Landmark Judgment Could Give These Stocks a Boost
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A federal judge in Brooklyn, New York, has ruled that the morning-after pill (levonorgestrel) used as an emergency contraceptive will now be available over the counter with no age restrictions.
Judge Edward Korman’s ruling effectively overturned a previous decision by the Secretary of Health and Human Services, as it was considered to be "arbitrary, capricious, and unreasonable" by Korman. The previous decision urged the FDA to reject a petition by Teva Pharmaceutical (NYSE: TEVA) to allow the over the counter sale of its Plan B and Plan B One Step without restrictions.
As a result, the emergency contraceptive will now be more readily available in pharmacies and drug stores to women and girls of all ages, without the need for prescription.
Two major contenders
While the move is a net positive for Teva, the company’s exclusivity on the drug expired in July 2012, and thus, the profit it can make on selling this drug over the counter are going to be limited.
According to IMS Health data, the company recorded revenue of $88 million in the U.S. from Plan B One Step for the twelve months ending May 31, 2012. This is not bad even for a company of Teva’s size which has a market capitalization of $36.7 billion.
The company trades at a price-to-earnings ratio of 17.3, and even though Plan B One Step is not the most important drug in Teva’s portfolio, it certainly is one of them. Teva welcomed the decision, but did not mention how much impact it sees on the sales of the now over the counter drug.
While the oral contraceptives market is highly competitive and fragmented, the competition in the emergency contraceptive market is now starting to heat up. Teva’s biggest generic competitor in this space is Actavis, which received FDA approval for its Next Choice One Dose in July 2012.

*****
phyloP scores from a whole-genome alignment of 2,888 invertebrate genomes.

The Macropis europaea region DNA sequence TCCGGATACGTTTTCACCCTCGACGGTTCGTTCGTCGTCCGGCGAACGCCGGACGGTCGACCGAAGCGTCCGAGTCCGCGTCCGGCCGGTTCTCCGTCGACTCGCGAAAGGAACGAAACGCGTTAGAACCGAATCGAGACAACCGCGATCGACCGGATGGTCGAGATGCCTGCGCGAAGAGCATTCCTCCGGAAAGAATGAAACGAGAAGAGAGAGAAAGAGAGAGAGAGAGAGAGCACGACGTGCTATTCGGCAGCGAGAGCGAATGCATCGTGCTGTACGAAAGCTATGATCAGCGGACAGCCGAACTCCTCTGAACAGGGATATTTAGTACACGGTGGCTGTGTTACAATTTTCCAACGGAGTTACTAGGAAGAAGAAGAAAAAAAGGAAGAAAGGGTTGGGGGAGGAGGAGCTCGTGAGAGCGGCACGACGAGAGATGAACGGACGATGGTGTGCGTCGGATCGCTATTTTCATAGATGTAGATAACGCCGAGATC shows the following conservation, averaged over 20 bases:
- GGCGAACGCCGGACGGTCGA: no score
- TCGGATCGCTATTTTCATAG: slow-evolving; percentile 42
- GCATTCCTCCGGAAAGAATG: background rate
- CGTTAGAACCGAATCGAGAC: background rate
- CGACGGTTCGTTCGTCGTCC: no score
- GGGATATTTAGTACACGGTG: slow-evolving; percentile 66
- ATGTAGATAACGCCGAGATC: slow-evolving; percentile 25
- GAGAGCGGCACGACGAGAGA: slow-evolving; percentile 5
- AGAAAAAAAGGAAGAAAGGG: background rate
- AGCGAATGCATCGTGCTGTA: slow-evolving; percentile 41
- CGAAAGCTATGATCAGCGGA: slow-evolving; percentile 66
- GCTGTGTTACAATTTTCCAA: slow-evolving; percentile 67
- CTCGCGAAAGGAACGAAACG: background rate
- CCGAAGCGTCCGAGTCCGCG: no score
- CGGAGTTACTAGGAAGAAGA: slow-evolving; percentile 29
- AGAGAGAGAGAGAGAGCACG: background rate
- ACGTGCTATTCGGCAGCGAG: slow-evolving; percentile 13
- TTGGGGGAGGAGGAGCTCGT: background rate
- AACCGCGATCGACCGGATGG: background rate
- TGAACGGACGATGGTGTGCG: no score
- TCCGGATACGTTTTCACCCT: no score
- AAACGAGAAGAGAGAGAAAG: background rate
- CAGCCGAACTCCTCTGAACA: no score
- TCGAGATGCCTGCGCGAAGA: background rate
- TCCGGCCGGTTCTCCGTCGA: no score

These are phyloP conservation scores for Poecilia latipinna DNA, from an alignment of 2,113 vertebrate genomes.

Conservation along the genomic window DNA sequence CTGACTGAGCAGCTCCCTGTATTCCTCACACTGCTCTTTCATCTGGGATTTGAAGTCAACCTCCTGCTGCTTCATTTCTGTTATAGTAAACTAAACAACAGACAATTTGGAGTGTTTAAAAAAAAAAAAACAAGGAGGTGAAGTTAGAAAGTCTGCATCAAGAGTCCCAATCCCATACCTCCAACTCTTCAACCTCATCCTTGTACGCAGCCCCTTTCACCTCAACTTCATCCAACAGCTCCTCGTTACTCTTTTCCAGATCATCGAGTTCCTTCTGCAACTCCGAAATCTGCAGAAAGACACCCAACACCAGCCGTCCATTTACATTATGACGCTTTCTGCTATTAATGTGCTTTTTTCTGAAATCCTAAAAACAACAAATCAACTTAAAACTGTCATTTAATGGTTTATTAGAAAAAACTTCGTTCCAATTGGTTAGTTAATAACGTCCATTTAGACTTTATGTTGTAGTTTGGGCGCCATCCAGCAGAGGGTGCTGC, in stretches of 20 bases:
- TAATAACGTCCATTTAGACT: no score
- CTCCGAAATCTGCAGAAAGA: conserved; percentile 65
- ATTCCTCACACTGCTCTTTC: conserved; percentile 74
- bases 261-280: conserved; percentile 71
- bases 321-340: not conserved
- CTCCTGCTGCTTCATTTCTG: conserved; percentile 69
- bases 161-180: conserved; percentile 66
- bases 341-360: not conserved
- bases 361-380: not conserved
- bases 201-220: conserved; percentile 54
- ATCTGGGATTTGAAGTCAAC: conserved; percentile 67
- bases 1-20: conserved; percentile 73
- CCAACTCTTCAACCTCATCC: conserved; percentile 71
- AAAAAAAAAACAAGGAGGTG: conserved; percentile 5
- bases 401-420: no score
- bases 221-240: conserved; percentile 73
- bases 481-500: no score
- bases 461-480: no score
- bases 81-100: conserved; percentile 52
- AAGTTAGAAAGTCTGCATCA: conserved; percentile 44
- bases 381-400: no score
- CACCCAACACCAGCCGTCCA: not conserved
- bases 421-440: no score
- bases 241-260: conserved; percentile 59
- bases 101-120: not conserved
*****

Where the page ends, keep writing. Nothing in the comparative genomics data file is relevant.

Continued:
Even though the $88 million market is a good benchmark, it is not a sacrosanct figure. What happens with the launch of generic drugs is that the overall size of the market is increased as well. Actavis stands to gain the most from the move as it creates a new market for its generic drug by pricing it at a discount to Teva’s product, which is priced at $50.
Meanwhile, the company continues to do well with its portfolio of more than 190 pharmaceutical product families. Priced at a forward earnings multiple of less than 11, the stock is finding new investors.
Others are exiting the space
Perrigo also has a generic version of Teva’s pill that is sold under the name Levonorgestrel. While the company’s stock is priced attractively at a forward price-to-earnings ratio of 18 and attracts favorable ratings from brokerage houses, it has set a strategic focus on growing its consumer healthcare business.
The negative is that this focus comes at the cost of the generic drug business, which saw an 8.2% decline in revenue in the most recent quarter. The business accounts for just 18.5% of its overall revenue now. As a result, this may not be a good stock if one wishes to play the generics card.
Overall, the decision by Korman looks promising and the justification offered for the same looks too strong to be refuted. As such, it remains unlikely that the decision will be challenged even though the Justice Department, which is defending the administration's actions in court, is entitled to do so. The decision expands the reach of the pill to the below 17 years age-market and this should help these companies bring in more revenue.
Jacob Wolinsky has no position in any stocks mentioned. The Motley Fool has no position in any of the stocks mentioned. Try any of our Foolish newsletter services free for 30 days. We Fools may not all hold the same opinions, but we all believe that considering a diverse range of insights makes us better investors. The Motley Fool has a disclosure policy. Is this post wrong? Click here. Think you can do better? Join us and write your own!